The Writer’s Center in Bethesda: Narrative Nonfiction writing workshop. The first session is on Jan 21 (10 weeks in all). We’ll have time to write and critique, as well as to discuss the use of narrative. If you’re local, I hope you’ll join us.
Online: The online version of the Workshop starts on Jan 20. This class will use a Google Classroom, Zoom, and Skype to explore the use of narrative to tell a factual story. Sessions will be recorded so that they can be accessed by those unable to make the actual discussions. Please contact me with any questions and/or to register.
I’m launching a series of Coaching videos in February. This series will take you from picking out your pencil to completing your first draft. I’m excited to get these up and running. I hope you’ll check them out. Meanwhile, if there’s something you really want to know, please put it in the comments and I’ll include it in the video!
My first online writing classes will be offered on Udemy in February. These classes are intended to get you going with confidence. They will be free overviews of topics of interest to writers who are getting started. The next round of classes will be more geared to those who have the basics down and need more advanced work on craft. These more advanced classes will not be free, but before you take one of them you will have the opportunity to decide which genre fits you and what you need, before paying for a workshop that just doesn’t do it.
I’m an experienced writing teacher, freelance writer, and published author. My interest are in narrative nonfiction, science fiction, mystery, spy stuff, and children’s fiction. I’m excited to bring you classes about finding your genre, focusing on a niches, finding an agent, writing a book proposal … If it relates to the business of writing, the craft of writing, or the pure joy of putting words to paper, you’ll find a class for you.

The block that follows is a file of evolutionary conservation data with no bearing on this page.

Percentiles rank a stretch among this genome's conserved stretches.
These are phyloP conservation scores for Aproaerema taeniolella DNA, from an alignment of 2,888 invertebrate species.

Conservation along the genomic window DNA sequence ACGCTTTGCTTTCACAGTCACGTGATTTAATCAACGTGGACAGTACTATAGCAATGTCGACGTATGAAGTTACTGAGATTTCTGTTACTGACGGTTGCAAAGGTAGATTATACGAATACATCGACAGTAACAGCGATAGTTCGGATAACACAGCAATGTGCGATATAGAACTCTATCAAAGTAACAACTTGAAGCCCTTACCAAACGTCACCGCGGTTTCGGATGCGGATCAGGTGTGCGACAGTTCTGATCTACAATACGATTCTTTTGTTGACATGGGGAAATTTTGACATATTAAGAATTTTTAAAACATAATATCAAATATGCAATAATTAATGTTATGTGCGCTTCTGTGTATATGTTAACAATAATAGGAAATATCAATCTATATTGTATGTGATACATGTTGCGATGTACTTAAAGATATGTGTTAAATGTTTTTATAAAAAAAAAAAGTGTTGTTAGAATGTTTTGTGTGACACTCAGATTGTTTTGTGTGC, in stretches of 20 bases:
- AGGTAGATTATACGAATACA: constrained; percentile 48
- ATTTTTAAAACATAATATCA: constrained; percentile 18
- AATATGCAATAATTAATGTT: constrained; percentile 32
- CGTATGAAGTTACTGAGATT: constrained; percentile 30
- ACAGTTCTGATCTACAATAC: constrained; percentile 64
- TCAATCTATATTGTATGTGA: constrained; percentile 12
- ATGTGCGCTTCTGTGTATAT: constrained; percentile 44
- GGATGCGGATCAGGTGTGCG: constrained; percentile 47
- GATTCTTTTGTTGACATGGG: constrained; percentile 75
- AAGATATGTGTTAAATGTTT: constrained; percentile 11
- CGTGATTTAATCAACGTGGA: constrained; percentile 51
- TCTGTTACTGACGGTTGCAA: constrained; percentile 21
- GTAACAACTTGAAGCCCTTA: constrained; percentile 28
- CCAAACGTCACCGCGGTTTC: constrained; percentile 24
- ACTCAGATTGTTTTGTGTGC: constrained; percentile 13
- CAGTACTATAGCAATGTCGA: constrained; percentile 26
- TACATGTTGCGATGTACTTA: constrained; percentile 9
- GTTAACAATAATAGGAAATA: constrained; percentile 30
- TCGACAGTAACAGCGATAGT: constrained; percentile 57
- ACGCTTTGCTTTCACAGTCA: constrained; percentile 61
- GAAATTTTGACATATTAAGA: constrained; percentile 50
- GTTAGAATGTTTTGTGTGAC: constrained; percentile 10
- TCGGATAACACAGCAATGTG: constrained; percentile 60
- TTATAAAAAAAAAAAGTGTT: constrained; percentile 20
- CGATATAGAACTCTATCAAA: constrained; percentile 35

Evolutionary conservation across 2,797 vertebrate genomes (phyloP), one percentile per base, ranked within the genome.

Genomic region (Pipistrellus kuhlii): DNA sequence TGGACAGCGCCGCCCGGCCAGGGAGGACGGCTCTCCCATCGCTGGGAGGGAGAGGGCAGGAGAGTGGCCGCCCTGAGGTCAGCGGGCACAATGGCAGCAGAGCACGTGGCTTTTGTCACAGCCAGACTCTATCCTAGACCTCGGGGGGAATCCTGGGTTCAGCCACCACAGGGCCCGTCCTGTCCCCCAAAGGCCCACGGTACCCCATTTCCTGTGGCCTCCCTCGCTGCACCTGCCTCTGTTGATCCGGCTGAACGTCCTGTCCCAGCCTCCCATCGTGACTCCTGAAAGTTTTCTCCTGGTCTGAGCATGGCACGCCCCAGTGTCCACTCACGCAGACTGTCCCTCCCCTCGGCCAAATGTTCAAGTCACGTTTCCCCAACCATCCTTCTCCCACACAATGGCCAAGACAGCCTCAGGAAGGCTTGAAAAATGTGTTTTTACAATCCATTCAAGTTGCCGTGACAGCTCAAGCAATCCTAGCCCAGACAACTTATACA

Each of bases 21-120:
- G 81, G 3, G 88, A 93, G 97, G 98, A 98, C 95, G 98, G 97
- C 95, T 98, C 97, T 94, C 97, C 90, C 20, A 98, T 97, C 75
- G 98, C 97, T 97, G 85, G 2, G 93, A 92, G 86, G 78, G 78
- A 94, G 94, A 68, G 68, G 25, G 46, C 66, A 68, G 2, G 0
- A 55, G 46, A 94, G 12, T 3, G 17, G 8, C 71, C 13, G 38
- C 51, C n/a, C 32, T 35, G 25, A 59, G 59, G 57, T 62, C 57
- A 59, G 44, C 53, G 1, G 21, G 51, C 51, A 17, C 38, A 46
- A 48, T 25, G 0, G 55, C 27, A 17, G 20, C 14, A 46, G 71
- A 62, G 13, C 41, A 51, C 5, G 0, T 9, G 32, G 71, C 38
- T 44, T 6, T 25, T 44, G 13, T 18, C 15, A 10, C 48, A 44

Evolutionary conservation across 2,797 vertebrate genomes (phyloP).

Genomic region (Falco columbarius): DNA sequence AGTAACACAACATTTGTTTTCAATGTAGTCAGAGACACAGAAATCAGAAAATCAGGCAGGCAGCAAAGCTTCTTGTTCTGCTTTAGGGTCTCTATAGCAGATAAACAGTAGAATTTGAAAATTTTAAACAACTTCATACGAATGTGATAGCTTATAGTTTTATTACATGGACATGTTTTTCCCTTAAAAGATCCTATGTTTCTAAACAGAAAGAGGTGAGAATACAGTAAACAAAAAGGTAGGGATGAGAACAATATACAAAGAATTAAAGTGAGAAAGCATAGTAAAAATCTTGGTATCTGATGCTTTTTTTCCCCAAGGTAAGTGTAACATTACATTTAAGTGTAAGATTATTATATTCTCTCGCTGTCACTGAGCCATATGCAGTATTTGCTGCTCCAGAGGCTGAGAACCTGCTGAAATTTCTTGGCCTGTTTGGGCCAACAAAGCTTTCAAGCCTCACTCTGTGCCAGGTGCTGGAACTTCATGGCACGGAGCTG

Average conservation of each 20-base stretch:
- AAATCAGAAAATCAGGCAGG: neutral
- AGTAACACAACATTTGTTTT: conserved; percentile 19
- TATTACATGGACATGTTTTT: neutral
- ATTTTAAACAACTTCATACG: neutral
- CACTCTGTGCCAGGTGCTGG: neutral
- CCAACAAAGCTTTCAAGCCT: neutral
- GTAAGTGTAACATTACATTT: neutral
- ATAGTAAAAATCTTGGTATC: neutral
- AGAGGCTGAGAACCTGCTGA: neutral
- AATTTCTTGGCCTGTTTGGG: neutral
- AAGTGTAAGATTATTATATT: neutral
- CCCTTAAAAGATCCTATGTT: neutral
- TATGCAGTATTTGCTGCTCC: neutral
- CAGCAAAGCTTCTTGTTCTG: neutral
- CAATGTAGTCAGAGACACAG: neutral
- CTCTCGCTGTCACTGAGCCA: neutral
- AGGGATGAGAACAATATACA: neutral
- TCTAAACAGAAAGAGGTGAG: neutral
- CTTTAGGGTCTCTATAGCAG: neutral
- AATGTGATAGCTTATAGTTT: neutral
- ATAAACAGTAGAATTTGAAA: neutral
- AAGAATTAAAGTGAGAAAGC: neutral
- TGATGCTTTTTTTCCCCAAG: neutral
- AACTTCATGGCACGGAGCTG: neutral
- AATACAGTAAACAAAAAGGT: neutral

There will be more info coming in the next few weeks.
You know what you want to write about. You just don’t know where to start — you can’t find “your way in.”
This is one of the most common problems for any writer — newbie or not. There are so many ways to tell a story, and so many stories that can be told from a set of facts. Which is the one that is most compelling? Which will hook the audience you’re interested in?
One of the first ways to decide on the way in is to listen to yourself when you tell others about your research. You’ll find that the aspect that “sings” to you is the one you bring up every. single. time. The others? Not so much.
Another way to decide on the way in is to picture yourself speaking to your intended audience. Which parts of what you have to say are the parts that will get them to come and listen to you speak on a rainy fall evening? Some of the info you have is necessary to set the background and to help things make sense, but that can vary with the telling.
None of this is doing it? Sit down and complete this sentence: I’m writing a story about ……………………. When you can finish the sentence in just a few words, you have your narrative thread.